It’s encouraging too that so many of the craftsmen who want to join our workshop are young. The Air Asia foundation and Arco have been working to build youth and community groups and the power of that network joins our debate. Tremendous for me to hear younger community members stating, ‘I want to stay here and work here’. Right. I am already furiously thinking about what we have to do and plan for. This fury of thinking does not stop for the 3 days of the visit. Welcomed into homes we are shown fabulous examples of talent and skilled work in repousse or chasing as it is called in Europe, of hair like filigree, massive bronze armour elements for temple sculptures and fine jewellery set with stones. Like many Asian mastercraft communities working across widley differing scales is not an issue. It is simply a way to ensure you make the best of your knowledge to support your family. It is also source of pride as these treasure s are unwrapped. Some pieces are so desirable I want them immediately and know how many people I know who would respond the same way.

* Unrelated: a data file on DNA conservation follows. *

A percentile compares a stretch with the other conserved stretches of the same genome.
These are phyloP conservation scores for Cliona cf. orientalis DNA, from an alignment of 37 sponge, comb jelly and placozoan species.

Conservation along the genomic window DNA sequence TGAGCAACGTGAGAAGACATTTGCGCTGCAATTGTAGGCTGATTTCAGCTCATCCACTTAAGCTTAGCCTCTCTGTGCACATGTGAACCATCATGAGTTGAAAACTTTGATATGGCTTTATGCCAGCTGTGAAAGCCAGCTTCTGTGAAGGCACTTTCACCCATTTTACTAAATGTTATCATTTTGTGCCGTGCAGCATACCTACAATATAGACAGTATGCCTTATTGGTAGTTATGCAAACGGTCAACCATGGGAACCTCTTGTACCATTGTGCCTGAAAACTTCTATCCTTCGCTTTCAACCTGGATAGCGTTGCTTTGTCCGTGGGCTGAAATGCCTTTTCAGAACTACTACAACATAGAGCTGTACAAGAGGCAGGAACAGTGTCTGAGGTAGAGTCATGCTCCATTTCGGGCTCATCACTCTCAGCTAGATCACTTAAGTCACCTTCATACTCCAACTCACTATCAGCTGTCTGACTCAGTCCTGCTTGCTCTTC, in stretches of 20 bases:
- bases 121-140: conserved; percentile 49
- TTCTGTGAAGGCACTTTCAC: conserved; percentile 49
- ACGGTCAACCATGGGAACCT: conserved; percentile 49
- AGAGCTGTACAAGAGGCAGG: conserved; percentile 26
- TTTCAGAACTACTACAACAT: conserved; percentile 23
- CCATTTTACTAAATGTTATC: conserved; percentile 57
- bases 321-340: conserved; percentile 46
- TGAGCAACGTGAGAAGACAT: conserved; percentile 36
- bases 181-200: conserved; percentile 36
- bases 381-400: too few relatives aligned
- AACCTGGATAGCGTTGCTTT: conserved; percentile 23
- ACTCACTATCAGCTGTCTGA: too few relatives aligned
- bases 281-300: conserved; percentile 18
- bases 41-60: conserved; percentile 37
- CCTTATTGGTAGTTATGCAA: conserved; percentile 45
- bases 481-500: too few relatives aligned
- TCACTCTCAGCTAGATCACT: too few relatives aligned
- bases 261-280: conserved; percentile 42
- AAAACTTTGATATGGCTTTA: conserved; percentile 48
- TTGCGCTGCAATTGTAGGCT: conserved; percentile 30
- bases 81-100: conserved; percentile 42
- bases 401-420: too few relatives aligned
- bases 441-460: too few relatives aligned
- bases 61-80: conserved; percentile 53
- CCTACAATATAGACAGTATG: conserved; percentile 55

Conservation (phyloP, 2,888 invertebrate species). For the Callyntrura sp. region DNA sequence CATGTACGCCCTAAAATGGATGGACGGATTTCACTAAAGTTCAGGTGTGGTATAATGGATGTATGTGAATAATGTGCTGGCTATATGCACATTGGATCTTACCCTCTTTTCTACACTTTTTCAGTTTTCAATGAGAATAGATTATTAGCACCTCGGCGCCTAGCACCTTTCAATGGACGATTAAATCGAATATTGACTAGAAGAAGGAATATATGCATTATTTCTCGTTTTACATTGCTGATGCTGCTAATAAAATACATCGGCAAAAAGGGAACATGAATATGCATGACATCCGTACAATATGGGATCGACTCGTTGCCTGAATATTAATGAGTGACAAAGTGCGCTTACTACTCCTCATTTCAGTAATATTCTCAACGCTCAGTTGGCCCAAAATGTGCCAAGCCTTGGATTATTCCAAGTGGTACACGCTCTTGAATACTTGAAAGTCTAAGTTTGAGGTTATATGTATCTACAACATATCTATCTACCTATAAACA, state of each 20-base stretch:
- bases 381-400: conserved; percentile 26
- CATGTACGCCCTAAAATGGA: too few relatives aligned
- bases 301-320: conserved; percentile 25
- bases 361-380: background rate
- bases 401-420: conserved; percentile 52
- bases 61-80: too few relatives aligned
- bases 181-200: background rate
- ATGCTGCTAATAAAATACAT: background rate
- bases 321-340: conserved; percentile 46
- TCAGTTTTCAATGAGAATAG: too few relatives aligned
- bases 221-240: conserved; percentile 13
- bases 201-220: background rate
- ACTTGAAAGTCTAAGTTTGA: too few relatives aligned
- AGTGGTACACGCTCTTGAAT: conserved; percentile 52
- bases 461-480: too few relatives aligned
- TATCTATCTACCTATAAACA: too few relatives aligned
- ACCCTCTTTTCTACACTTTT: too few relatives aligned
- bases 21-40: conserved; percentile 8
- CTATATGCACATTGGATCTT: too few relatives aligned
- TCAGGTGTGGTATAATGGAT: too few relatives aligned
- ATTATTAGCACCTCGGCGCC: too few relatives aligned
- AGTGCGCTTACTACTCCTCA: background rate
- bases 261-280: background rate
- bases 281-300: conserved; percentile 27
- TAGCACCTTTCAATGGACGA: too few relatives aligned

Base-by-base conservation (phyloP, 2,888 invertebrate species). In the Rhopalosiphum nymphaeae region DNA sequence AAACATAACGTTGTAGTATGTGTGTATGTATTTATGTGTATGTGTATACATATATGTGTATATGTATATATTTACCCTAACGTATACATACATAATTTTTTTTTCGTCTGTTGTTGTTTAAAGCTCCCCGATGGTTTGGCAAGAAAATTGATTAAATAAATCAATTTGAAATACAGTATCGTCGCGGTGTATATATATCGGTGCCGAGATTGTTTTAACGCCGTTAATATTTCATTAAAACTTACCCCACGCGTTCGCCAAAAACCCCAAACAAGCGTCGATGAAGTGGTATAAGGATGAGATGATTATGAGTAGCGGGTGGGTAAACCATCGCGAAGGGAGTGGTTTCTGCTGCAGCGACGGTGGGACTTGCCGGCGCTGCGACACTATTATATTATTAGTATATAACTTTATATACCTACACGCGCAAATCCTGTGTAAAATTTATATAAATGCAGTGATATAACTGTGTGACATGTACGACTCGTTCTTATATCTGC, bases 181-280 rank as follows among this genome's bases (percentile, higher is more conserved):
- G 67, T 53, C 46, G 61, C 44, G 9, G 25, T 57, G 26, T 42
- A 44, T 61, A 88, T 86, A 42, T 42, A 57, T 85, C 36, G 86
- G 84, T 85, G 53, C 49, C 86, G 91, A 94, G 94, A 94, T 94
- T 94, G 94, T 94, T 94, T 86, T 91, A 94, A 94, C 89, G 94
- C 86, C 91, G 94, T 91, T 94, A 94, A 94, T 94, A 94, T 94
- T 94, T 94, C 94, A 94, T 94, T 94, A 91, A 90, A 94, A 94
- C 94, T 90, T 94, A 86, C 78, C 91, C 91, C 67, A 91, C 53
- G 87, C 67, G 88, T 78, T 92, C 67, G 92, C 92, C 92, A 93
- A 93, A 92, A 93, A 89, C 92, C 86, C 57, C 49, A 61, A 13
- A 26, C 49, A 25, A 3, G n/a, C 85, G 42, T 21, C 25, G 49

So what has gone wrong? A perfect storm has hit this community and the products it has created for generations. The extreme modernisation of a third of the globe at breath-taking speed, an Asian Financial collapse, earthquakes and the bombings in Bali have left few routes to market for the designs, now rather traditional and out of step with contemporary Java. The village families working in silver have reduced from 390 to 20. A heart-stopping decline. It is families too who work at the trade, wives working alongside husbands and other family members in the quiet courtyards as the fierce Malay hens strut and spar amongst the vegetable gardens.
We will be back in a month to talk about designing, how to leverage the subtle local knowledges and how to find ways to keep the craftsman’s ragazzi together and laughing. Back to make new pieces with the guys so that you can buy them online or from outlets that plan to stock the new treasures. Watch this space.
British Council Project